Examples: ‘How did you overcome a similar situation in the past’. ‘What resources did you draw upon?’ ‘What could you call into action now?’
8. Paradoxical Questions
This might also be seen as a consequence question, exploring the consequences of continuing to think in a particular way, enabling a client to imagine the possible pathway of staying stuck in their current thinking, belief or action. These questions can help when a client is locked in a downward thought spiral, as they are meant to disrupt the pattern and surprise the client by exaggerating the situation. As a result, the client often creates unexpected solutions to the problem.
This contradictory questioning style can feel a bit challenging to some clients, so it can often benefit from an introduction (‘I’d like to ask you a slightly paradoxical question, is that okay?’). These kinds of questions have to be asked in a way that still allows the held space to exist and the rapport to continue, thus allowing the client to stay open to exploration without feeling blame, shame or defensiveness.
9. Miracle Questions
These ‘blue-sky thinking’ questions come from solutions-focused therapy, and they invite the client to envision, feel, and describe in great detail how the future will be different when the problem they’re currently facing is gone. They switch attention to what will happen after the problem is dealt with and help bypass a client’s belief that ‘things can’t possibly change’.
Examples: ‘Imagine that tonight when you go to sleep a miracle occurs. When you wake in the morning the problem has been swept away. Keeping your eyes closed, imagine how that will feel? How will it be? What will you do?’ ‘’What would your favourite hero or role-model do in this situation?’ ‘If you had a genie that could grant you three wishes, how would you go about solving this issue to perfection?’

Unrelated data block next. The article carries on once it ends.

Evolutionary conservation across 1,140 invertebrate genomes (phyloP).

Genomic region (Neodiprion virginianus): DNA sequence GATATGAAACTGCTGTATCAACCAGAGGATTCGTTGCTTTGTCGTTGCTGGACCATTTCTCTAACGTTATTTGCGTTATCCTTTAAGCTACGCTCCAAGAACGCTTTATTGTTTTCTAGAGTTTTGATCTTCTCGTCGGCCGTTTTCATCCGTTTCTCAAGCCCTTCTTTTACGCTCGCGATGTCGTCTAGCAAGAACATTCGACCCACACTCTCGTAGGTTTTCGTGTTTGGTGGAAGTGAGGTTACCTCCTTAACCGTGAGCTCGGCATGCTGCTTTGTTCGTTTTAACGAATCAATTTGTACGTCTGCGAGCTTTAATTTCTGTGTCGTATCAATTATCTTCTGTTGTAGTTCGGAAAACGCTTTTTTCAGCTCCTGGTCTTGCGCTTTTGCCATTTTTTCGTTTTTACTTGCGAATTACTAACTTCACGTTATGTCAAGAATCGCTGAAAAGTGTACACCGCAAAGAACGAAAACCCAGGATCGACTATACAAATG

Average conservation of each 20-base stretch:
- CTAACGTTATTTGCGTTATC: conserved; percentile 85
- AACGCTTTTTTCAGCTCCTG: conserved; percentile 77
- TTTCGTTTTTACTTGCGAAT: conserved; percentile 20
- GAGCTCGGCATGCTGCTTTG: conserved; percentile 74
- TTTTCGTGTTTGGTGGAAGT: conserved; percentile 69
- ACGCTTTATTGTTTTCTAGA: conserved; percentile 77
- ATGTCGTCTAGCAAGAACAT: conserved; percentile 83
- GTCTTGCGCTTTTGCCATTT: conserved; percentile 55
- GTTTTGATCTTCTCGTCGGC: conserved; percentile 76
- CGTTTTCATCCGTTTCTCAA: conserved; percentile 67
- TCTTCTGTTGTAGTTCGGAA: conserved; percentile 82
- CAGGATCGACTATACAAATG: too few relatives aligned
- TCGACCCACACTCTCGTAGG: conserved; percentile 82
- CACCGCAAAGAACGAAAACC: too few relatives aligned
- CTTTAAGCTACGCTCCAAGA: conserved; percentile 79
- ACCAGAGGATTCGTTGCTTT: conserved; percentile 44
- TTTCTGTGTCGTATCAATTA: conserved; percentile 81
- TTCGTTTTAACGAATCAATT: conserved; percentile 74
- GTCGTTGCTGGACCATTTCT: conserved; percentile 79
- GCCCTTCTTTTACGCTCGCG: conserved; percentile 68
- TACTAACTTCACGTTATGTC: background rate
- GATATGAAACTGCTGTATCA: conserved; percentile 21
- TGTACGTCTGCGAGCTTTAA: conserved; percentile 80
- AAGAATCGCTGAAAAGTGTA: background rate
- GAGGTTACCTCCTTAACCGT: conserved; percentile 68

Some questions to avoid
Not every question is a useful one. Some can confuse the client, shut down communication, and generally hinder rather than help. Here are a few types of questions to avoid.
1. Multiple Stacked or Compound Questions
This refers to questions which have several parts or asking one question after another in quick succession. This rapid-fire style will only serve to confuse the client and draw attention to this confusion. Simplify your thoughts and ask one stand-alone question at a time.
2. Leading Questions
These are ones for which you are, at some level, expecting a specific answer or attempting to propose a solution. Try to resist the urge to ‘figure things out’ or to rescue your client by offering a cloaked solution within your question, trust the client and trust that they are whole and capable of coming up with their own solutions.
3. ‘Why’ Questions
Beginning a question with ‘why’ can sometimes feel judgemental and overly challenging to some clients and can have the effect of encouraging a client to remain in the past by giving lengthy, and largely unnecessary, historical context to a situation. Instead, try reframing your question to ask it in a slightly different way.
Example: ‘why did you choose that course of action?’
And yet while they can lead to judgement, asked at the right time, these questions can actually help a client unlock their purpose or direction.
As you explore the questions that you might ask, watch out for getting caught in the classic trap of thinking all your questions have to be powerful or create transformational shifts. Coaching questions are also simple and pure, direct and to the point. They come from a place of deep listening and presence with our clients, not just out of a textbook.